Deeply saddened to learn of the death of Anne Rice last night. Her work held an immense place in my life for many years growing up, and continues to influence the cadence of my prose style. She taught me to look for the poetry in a scene; to invest in each character the humanity (or inhumanity) which makes individuals truly complex. She wrote romantic, mellifluous lines which unfurled like a beautiful secret. Her writing, for me, was a bulwark against the rampant postmodern nihilism of the 20th and early 21st century, and was vital in my development both as a writer and as a person. I will always be grateful to Anne (and to Mike Russell for introducing me to her work) for making me unafraid to disclose the beauty of the world, even when it is terrible. A cup of blood raised in loving memory.
Recently I discovered the French harpsichordist Jean Rondeau. Only twenty-nine, his articulation and expression are stunning for his age.
I have always preferred the harpsichord to the piano; there is something regal and sublime in plucked notes – a sort of shimmering, scintillating shower, like a melodic shattering crystal. Typically on recordings – particularly of the chamber varietal – the delicate, cascading framework can seem merely a frilly window dressing for the dominant thrust and weave of viols. The harpsichord (or clavecin en française) becomes mere tinkling in the composition. Background.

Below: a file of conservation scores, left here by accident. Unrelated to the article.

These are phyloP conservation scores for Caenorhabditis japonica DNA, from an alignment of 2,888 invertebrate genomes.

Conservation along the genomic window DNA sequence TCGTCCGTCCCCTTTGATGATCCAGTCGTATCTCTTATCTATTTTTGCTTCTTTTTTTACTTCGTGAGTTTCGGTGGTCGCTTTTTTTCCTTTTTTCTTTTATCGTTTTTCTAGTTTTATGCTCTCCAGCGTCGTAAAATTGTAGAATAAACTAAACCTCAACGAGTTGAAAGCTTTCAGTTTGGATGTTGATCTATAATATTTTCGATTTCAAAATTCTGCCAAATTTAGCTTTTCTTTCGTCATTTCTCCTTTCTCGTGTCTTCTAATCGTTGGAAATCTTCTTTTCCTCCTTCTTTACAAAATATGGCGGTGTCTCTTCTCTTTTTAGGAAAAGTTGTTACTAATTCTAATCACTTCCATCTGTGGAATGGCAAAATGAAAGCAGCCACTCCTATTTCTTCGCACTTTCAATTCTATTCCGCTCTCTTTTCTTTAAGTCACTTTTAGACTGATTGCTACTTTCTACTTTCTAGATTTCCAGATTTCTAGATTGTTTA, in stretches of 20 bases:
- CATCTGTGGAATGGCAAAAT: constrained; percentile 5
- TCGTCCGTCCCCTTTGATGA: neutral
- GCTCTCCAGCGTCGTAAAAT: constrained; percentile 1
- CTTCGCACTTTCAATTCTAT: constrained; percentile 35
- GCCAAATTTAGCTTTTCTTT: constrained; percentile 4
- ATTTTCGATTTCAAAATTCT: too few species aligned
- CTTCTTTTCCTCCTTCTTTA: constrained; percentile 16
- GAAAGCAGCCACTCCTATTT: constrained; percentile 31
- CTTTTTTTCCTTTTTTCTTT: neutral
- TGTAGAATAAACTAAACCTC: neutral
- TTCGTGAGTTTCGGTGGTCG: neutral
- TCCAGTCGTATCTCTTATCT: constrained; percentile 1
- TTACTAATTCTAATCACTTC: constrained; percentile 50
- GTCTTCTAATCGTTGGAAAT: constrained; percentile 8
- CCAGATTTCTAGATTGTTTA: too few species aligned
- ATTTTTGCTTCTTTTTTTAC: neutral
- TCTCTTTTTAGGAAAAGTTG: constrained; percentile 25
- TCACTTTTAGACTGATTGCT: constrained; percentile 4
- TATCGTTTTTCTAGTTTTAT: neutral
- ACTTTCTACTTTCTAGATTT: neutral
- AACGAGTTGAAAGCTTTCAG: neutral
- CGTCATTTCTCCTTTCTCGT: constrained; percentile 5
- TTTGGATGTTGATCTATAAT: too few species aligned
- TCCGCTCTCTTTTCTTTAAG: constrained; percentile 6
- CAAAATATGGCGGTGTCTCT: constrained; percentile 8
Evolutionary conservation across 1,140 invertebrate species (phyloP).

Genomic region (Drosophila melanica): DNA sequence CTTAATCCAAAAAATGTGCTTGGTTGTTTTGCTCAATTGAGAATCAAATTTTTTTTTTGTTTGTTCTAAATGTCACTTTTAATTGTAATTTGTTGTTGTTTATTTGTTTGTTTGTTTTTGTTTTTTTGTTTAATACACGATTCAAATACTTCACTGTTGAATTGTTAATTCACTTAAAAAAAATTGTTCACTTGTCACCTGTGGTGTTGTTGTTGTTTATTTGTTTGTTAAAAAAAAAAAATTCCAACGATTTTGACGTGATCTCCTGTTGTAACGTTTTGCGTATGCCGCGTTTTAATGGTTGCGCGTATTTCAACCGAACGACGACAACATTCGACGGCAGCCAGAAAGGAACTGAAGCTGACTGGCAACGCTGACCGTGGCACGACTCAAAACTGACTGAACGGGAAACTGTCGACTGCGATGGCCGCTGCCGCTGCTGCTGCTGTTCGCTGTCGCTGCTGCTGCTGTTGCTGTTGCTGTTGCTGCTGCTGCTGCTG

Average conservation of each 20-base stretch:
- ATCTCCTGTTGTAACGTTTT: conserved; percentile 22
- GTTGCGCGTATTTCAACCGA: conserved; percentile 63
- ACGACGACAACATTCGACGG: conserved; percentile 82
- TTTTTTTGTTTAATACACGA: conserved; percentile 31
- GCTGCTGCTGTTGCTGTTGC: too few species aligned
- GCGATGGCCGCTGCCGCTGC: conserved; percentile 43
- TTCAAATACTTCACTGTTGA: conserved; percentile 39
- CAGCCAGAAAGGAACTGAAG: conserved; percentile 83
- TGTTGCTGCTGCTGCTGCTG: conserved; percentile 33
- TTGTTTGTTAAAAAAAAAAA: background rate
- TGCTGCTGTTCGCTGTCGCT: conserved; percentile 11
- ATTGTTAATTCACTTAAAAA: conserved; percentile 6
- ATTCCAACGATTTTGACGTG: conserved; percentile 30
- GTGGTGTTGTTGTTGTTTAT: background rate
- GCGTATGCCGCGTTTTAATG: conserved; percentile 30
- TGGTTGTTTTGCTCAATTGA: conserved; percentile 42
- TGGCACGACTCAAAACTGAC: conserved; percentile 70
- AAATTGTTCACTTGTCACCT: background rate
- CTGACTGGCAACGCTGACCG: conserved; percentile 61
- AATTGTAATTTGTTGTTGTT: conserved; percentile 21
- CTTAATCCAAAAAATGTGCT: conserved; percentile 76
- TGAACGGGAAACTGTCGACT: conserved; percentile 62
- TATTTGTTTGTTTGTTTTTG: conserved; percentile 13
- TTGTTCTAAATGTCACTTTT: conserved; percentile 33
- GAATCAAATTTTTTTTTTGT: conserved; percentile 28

In Rondeau’s interpretations, the harpsichord emerges as an expressive rival to the piano – more brittle and vulnerable and yet, paradoxically, powerful. The box containing those rows of strings and inverted black and white keys and slender covers – often painted extravagantly with dramatic scenes of passion or tragedy – becomes a kind of enunciator of the past, not merely a flat, filigreed fence. With no dampening pedal or pianissimo available to the player, it is up to him alone to communicate the feeling of the piece. Rondeau attains this with stunning mix of subtlety and fortitude.
Rondeau’s intuition for the Baroque is haunting. As he plays, he seems to be searching for the narrative behind the quilled notes. It is this seeking and coupling of the composer’s humanity with his technical excellence that gives Rondeau’s performances an emotive verity, uncannily communicating the long-dead sentiments of Jean-Philippe Rameau (1683-1764) and Joseph-Nicolas-Pancrace Royer (1705-1755), as well as the inimitable Johan Sebastian Bach. In life, Rameau and Royer were rivals, battling for prominence in the French Opéra. Yet in his album Vertigo – Rondeau’s pairing of a selection of the two composer’s works – the pieces flow from one to the next with the crystalline brilliance of an 18th-century chandelier. But thanks to a sensitive performer, they also tell the tales of the people once reflected in those manifold bevels.